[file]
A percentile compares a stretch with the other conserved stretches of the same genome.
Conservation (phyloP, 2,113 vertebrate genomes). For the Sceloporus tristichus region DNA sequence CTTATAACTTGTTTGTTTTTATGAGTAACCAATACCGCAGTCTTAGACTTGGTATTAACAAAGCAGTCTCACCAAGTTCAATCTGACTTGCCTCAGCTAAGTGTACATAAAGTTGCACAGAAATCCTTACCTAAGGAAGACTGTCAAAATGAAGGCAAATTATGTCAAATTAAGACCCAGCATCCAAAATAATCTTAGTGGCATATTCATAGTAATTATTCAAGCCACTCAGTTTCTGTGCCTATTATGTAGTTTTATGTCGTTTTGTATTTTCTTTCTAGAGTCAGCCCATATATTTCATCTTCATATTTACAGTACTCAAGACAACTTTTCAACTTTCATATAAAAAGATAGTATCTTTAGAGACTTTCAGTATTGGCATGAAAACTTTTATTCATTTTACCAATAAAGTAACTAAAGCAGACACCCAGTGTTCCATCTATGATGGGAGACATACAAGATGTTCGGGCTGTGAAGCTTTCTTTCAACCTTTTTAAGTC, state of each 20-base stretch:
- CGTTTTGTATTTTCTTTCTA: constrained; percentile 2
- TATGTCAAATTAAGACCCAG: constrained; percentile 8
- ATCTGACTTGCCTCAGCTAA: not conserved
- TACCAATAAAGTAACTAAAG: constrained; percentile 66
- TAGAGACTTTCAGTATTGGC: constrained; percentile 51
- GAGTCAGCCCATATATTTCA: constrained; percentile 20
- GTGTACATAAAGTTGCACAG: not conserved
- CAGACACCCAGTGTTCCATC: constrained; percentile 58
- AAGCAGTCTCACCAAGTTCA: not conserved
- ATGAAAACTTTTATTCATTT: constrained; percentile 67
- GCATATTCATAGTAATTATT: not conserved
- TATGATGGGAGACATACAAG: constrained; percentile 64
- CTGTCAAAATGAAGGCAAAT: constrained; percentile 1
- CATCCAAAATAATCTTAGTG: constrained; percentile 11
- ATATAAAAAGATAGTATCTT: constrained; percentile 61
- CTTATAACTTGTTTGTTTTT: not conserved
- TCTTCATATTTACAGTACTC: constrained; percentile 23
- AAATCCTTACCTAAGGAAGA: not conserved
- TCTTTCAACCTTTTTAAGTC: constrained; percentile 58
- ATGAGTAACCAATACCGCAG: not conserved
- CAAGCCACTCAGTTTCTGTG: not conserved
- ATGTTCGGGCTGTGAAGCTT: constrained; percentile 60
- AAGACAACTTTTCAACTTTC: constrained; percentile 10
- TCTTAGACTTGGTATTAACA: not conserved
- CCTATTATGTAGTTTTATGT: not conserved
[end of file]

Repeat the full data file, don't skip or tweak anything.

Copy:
A percentile compares a stretch with the other conserved stretches of the same genome.
Conservation (phyloP, 2,113 vertebrate genomes). For the Sceloporus tristichus region DNA sequence CTTATAACTTGTTTGTTTTTATGAGTAACCAATACCGCAGTCTTAGACTTGGTATTAACAAAGCAGTCTCACCAAGTTCAATCTGACTTGCCTCAGCTAAGTGTACATAAAGTTGCACAGAAATCCTTACCTAAGGAAGACTGTCAAAATGAAGGCAAATTATGTCAAATTAAGACCCAGCATCCAAAATAATCTTAGTGGCATATTCATAGTAATTATTCAAGCCACTCAGTTTCTGTGCCTATTATGTAGTTTTATGTCGTTTTGTATTTTCTTTCTAGAGTCAGCCCATATATTTCATCTTCATATTTACAGTACTCAAGACAACTTTTCAACTTTCATATAAAAAGATAGTATCTTTAGAGACTTTCAGTATTGGCATGAAAACTTTTATTCATTTTACCAATAAAGTAACTAAAGCAGACACCCAGTGTTCCATCTATGATGGGAGACATACAAGATGTTCGGGCTGTGAAGCTTTCTTTCAACCTTTTTAAGTC, state of each 20-base stretch:
- CGTTTTGTATTTTCTTTCTA: constrained; percentile 2
- TATGTCAAATTAAGACCCAG: constrained; percentile 8
- ATCTGACTTGCCTCAGCTAA: not conserved
- TACCAATAAAGTAACTAAAG: constrained; percentile 66
- TAGAGACTTTCAGTATTGGC: constrained; percentile 51
- GAGTCAGCCCATATATTTCA: constrained; percentile 20
- GTGTACATAAAGTTGCACAG: not conserved
- CAGACACCCAGTGTTCCATC: constrained; percentile 58
- AAGCAGTCTCACCAAGTTCA: not conserved
- ATGAAAACTTTTATTCATTT: constrained; percentile 67
- GCATATTCATAGTAATTATT: not conserved
- TATGATGGGAGACATACAAG: constrained; percentile 64
- CTGTCAAAATGAAGGCAAAT: constrained; percentile 1
- CATCCAAAATAATCTTAGTG: constrained; percentile 11
- ATATAAAAAGATAGTATCTT: constrained; percentile 61
- CTTATAACTTGTTTGTTTTT: not conserved
- TCTTCATATTTACAGTACTC: constrained; percentile 23
- AAATCCTTACCTAAGGAAGA: not conserved
- TCTTTCAACCTTTTTAAGTC: constrained; percentile 58
- ATGAGTAACCAATACCGCAG: not conserved
- CAAGCCACTCAGTTTCTGTG: not conserved
- ATGTTCGGGCTGTGAAGCTT: constrained; percentile 60
- AAGACAACTTTTCAACTTTC: constrained; percentile 10
- TCTTAGACTTGGTATTAACA: not conserved
- CCTATTATGTAGTTTTATGT: not conserved